In IAS, we need to create two remote access policies – one for access to CO devices and one for access to Branch1 devices. To do this, create a new RAS Policy, and call it “CO Devices”. Choose “Set up a custom policy” as well. Our policy will key off of the host name of the device and check the group membership of the user. First add a condition for “Client-Friendly-Name”, and specify “CO-*” as the sole parameter. Add a second parameter “Windows-Groups” and search for CO Network device Access.What we’ve accomplished here is created a policy which requires the device’s hostname to start with “CO-” and the user to be a member of “CO Network Device Access”. On the next page choose to “Grant Remote Access Permission”. On the next page choose the edit profile option, and on the authentication tab select the second to last checkbox “Unencrypted authentication (PAP, SPAP)”. Note, fortunately we will be able to provide a shared secret so the password will not be sent in plaintext. Cisco added MS-CHAP v2 support for PPP authentication in a recent 12.4T release, so I’m hopeful this will show up for line authentication sometime soon. Repeat this procedure for Branch1, substituting Branch1 for CO where appropriate. The IAS console should look something like this after this step:
Now that we have policies which define who is authorized to authenticate, we can setup devices in the IAS console. To do this, create a new RADIUS Client. The “Friendly name” should be the same as the hostname of the device (this is actually what our policies are keying off of, so if you have a complex requirement you may want to steer away from this design). The client address is the IP address of the interface on the device sourcing authentication requests. On a device with multiple interfaces, the interface sourcing RADIUS requests can be specified in the configuration of the device. On the next page, select Cisco from the “Client-Vendor” dropdown, and specify a shared secret. I’m using “Ci$ko” for this example. Repeat these steps as necessary for all of your devices.
At this point if you have multiple IAS servers (which you should), netsh can be used to export the IAS configuration and import it on the other IAS server(s). IAS does not store its’ data in Active Directory or any other replicated database. To export the configuration to a file run this command: “netsh aaaa show config >iasconfig.txt”. To import the configuration on another server, run “netsh exec iasconfig.txt”.
The IOS side of the configuration is quite easy. The commands can be entered sequentially either as a paste in from a text file or as part of some automated procedure (e.g. SecureCRT scripts, an Expect shell script, etc). The sample config below assumes two IAS servers with IP addresses 192.168.1.10 and 192.168.1.11. The sample also sources all requests from interface Loopback0:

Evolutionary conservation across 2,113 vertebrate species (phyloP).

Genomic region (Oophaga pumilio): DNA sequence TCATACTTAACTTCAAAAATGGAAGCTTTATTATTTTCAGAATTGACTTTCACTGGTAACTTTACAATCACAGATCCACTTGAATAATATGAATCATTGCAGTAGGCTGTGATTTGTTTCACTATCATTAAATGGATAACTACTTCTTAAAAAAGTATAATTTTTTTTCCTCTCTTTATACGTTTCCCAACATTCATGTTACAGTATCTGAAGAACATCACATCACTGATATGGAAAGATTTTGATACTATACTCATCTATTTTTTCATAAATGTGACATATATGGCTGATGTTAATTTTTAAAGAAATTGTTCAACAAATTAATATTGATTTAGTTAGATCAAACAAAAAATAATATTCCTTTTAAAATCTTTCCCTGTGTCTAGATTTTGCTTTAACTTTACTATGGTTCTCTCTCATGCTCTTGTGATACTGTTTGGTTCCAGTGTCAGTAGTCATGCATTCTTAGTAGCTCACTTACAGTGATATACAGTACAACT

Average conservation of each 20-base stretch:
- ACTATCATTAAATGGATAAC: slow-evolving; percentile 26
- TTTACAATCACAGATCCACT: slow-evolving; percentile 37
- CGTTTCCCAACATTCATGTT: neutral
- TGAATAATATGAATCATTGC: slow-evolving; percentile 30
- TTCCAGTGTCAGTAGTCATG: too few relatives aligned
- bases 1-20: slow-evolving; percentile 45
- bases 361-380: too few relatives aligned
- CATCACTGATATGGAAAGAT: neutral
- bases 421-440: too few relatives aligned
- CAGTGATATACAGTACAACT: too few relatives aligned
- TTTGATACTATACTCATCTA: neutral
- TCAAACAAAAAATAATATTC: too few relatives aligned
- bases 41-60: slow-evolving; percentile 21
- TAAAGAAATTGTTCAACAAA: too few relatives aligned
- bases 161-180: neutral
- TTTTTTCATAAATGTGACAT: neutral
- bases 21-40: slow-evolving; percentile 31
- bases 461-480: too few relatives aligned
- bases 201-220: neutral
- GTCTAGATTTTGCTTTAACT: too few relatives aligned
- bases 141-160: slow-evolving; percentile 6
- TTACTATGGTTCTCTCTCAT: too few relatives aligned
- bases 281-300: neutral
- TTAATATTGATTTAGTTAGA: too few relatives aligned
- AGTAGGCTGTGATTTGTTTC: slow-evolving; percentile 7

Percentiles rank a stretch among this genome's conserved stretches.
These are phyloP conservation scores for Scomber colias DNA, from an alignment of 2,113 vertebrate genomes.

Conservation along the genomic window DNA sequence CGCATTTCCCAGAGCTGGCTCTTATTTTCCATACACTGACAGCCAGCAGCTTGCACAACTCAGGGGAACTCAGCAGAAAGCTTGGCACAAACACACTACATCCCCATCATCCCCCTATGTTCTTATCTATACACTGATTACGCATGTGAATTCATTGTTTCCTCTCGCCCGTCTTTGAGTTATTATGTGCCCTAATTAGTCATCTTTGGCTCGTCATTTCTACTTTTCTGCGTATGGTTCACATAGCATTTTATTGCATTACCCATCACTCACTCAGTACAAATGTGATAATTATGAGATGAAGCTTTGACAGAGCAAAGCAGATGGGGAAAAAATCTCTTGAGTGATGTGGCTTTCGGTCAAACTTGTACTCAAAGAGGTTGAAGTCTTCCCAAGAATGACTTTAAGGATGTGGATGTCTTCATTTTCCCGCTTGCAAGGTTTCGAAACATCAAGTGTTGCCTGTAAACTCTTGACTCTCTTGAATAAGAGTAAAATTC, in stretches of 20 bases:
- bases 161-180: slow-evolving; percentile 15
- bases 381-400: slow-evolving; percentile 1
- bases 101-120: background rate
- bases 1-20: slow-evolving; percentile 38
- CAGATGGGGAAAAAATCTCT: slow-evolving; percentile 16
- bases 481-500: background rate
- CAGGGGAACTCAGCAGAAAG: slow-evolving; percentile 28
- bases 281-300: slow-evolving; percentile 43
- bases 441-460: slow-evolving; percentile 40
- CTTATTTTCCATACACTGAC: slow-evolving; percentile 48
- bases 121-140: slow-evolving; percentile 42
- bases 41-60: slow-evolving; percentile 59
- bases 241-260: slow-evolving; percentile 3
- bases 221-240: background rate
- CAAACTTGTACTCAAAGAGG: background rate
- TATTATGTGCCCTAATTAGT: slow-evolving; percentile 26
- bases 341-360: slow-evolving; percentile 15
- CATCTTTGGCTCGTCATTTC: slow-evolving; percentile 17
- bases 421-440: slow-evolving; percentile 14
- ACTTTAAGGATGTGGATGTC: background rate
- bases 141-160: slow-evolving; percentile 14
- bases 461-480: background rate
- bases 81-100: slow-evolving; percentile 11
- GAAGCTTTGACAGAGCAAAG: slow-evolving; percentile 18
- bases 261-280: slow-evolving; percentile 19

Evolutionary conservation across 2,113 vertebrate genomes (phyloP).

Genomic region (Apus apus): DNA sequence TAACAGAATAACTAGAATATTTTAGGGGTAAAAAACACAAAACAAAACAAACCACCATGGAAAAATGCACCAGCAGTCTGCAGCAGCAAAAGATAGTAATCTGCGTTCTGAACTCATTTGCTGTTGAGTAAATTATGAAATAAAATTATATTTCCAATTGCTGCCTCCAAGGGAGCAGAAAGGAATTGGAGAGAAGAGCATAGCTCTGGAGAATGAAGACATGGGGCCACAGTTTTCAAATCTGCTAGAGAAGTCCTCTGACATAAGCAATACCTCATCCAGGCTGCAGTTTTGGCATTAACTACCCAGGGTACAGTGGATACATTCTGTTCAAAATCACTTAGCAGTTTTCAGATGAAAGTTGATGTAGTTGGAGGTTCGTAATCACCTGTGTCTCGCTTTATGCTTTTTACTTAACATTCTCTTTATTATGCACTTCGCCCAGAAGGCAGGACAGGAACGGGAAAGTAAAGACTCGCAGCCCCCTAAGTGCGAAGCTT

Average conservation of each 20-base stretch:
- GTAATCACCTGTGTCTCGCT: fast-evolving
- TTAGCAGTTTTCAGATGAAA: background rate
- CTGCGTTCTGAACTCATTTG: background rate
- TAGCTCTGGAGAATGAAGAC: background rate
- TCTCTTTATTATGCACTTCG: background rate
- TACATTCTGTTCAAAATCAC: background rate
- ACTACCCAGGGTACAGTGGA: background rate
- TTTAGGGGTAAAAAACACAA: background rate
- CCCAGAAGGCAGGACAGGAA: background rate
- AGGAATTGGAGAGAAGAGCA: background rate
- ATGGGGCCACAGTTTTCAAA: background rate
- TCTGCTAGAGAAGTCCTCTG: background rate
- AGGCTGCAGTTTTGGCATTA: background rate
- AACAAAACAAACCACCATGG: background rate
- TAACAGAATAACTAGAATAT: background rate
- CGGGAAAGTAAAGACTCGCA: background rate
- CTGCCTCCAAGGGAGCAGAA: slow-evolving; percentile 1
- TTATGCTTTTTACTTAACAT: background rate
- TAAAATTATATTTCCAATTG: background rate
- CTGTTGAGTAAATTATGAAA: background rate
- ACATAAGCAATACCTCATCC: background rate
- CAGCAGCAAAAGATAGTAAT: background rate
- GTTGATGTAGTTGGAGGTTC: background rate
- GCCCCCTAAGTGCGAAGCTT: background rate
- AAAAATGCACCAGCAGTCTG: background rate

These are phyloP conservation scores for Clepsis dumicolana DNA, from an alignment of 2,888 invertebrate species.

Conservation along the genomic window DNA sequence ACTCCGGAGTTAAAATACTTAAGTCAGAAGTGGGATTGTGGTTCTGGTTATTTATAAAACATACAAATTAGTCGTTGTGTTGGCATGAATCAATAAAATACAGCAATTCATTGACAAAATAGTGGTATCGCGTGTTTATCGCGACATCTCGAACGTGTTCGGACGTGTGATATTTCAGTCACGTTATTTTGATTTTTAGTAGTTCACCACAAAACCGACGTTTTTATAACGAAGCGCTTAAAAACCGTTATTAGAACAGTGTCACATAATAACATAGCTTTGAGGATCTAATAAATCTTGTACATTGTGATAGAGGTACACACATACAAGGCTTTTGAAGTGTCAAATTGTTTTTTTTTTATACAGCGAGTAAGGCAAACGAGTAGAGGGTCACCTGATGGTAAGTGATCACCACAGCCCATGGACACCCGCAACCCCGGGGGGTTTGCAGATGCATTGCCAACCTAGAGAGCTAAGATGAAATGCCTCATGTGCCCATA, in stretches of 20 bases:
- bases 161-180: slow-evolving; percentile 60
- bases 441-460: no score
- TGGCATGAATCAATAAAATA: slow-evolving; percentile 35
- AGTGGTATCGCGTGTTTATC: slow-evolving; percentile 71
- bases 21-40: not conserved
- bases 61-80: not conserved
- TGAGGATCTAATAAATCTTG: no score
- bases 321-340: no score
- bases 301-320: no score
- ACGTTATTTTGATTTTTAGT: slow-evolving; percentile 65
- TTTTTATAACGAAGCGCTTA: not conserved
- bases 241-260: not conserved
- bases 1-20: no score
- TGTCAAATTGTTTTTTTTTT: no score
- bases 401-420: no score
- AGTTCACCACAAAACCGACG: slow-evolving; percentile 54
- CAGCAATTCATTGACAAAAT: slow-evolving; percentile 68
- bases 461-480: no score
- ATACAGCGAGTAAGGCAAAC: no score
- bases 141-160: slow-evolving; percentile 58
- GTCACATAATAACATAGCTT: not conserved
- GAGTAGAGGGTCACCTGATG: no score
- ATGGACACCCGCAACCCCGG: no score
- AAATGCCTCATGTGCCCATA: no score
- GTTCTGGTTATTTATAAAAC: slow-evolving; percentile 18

radius-server host 192.168.1.10 auth-port 1812 acct-port 1813 key Cis$ko
radius-server host 192.168.1.11 auth-port 1812 acct-port 1813 key Cis$ko
ip radius source-interface Loopback0
aaa group server radius RadiusServers
server 192.168.1.10 auth-port 1812 acct-port 1813
server 192.168.1.11 auth-port 1812 acct-port 1813
aaa authentication login default group RadiusServers local
Assuming the password-encryption service is started on the device the shared secrets will be encrypted after they’re entered. It is also highly recommended that a local login exist in case there is a failure to communicate with the RADIUS servers for any reason (the authentication order in the configlet specifies falling back to the local database after the RadiusServers group). Ports 1812 and 1813 are specified in this configuration, so the necessary holes will need to be punched through firewalls and access-lists to allow this to work. To change the ports utilized by IAS, pull up the properties of the root node in the console and choose the ports tab.
This is all the configuration which is required to set this up. IAS logs to the System event log on the server hosting IAS and is fairly chatty. All successful and failed logons will be logged as information and warning events, respectively. On the IOS side, “debug aaa authentication” and “debug radius authentication” are both very useful troubleshooting tools. Ethereal is of course an invaluable tool for troubleshooting this process – it includes a PAP protocol module.
I’ve outlined a simple configuration for connecting IOS devices to Active Directory by way of Windows 2003 Internet Authentication Service using the RADIUS protocol. There are several opportunities for enhancement here including more in depth authorization, and accounting. Setting up wireless access points to integrate with Active Directory using machine and/or user accounts is another use of this setup. PIXen can also be setup for ssh and vpn login in this manner without too much trouble.